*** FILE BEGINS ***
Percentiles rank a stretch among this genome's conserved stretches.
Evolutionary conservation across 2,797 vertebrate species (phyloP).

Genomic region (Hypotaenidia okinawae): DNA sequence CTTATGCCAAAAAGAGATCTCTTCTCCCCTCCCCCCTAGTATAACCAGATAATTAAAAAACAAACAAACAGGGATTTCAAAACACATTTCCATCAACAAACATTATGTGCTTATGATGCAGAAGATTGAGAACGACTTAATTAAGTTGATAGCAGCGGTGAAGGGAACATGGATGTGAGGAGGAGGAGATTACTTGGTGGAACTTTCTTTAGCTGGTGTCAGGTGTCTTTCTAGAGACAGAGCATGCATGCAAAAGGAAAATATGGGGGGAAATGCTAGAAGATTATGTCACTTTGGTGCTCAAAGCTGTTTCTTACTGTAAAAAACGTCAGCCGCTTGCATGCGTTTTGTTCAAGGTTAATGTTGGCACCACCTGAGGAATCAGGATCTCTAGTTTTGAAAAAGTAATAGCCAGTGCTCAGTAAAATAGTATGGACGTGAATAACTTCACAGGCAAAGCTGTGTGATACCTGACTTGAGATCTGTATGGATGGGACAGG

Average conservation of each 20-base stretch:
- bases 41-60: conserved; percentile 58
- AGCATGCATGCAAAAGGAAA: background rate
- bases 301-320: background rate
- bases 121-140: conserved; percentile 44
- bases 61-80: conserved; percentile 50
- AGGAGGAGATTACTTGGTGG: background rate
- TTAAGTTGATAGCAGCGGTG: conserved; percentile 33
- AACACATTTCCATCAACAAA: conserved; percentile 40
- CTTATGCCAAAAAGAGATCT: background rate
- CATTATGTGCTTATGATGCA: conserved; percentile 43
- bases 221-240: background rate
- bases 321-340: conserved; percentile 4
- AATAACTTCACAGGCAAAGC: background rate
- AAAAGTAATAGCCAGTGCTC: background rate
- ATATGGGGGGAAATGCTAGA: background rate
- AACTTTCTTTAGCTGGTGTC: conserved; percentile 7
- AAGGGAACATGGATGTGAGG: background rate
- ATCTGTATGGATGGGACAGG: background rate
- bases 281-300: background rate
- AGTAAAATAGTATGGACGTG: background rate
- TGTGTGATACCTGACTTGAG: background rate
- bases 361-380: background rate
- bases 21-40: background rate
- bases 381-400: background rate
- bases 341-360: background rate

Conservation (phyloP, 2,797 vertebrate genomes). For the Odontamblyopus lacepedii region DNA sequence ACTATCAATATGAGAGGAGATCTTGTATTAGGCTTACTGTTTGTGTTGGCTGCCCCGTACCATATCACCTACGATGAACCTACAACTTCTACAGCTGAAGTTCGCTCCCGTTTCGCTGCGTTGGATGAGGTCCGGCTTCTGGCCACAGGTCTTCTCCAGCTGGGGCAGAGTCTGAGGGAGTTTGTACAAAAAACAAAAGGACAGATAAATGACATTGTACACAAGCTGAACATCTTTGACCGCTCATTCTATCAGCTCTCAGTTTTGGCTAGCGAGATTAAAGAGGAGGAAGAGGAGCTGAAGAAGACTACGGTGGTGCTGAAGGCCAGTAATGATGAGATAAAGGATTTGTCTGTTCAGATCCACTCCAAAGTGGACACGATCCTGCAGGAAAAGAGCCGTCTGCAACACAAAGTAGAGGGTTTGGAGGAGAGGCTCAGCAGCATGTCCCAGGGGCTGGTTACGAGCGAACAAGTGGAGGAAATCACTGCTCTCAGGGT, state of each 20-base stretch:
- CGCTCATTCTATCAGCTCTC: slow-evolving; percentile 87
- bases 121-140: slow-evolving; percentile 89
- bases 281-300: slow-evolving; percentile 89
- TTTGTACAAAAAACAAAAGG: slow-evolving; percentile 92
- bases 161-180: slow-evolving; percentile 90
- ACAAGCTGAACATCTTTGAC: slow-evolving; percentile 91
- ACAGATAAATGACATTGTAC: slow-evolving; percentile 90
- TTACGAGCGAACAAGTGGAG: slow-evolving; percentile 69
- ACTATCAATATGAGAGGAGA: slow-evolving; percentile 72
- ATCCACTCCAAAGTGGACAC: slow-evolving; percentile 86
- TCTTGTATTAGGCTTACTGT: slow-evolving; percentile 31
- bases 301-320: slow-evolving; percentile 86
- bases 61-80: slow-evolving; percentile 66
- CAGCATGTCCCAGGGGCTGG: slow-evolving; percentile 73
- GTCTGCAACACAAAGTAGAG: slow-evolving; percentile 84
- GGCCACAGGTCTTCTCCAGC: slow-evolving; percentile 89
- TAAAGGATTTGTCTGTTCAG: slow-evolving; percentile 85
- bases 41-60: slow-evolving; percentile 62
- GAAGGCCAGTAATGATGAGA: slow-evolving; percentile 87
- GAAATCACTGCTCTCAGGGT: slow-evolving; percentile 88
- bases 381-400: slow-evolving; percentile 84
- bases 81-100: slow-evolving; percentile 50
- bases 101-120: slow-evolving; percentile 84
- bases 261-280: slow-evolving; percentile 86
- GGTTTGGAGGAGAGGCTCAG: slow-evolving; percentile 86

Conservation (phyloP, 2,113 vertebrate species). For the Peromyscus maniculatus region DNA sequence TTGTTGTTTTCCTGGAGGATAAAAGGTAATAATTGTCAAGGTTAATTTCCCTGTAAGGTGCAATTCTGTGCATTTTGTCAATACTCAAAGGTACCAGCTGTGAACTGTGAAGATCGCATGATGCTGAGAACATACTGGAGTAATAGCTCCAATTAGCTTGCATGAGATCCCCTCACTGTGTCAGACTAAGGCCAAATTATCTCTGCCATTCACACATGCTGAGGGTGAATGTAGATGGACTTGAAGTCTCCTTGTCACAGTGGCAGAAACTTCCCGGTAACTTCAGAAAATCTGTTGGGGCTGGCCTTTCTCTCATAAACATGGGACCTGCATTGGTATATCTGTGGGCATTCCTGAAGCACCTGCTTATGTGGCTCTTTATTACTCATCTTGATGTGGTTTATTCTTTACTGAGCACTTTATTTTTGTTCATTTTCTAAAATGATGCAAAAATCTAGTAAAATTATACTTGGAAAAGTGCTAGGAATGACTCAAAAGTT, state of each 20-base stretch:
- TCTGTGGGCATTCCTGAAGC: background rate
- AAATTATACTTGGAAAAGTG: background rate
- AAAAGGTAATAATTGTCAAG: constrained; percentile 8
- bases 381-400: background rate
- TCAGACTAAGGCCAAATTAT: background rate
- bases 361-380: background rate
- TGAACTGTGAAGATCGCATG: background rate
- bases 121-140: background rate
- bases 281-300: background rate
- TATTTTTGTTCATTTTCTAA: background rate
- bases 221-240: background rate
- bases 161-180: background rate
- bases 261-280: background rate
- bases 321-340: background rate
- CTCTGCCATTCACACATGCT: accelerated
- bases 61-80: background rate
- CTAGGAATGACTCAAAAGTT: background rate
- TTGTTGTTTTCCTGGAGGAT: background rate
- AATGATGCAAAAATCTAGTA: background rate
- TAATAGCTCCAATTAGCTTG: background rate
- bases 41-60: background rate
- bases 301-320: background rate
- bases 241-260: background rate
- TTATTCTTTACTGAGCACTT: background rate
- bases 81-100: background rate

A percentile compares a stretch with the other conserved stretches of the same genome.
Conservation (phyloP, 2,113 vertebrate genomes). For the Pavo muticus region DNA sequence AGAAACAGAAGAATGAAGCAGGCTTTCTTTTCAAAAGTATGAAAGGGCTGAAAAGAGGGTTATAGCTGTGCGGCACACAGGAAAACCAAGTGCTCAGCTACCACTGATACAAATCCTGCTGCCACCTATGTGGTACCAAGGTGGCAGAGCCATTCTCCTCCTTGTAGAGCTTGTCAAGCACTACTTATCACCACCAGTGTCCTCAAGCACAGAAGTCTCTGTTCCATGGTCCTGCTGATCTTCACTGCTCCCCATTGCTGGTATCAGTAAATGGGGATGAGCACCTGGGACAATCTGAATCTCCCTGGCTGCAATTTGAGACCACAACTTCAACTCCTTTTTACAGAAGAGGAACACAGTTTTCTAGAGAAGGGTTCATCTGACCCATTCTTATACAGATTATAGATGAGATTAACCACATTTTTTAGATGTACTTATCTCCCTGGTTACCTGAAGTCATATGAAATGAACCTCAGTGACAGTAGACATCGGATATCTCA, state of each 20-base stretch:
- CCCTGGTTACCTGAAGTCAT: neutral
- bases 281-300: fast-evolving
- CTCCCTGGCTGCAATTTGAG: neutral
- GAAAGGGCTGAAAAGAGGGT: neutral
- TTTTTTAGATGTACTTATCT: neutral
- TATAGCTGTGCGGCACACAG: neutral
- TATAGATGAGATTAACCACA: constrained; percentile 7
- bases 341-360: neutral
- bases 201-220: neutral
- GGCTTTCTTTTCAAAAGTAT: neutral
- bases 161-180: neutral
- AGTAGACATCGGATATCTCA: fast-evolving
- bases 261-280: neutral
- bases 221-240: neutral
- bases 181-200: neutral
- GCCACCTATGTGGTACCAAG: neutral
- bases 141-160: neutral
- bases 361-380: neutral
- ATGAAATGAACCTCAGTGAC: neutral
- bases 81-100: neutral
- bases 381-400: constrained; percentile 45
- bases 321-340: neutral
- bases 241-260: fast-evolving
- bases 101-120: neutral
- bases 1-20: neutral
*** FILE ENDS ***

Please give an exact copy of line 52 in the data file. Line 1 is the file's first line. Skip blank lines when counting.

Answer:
- bases 81-100: slow-evolving; percentile 50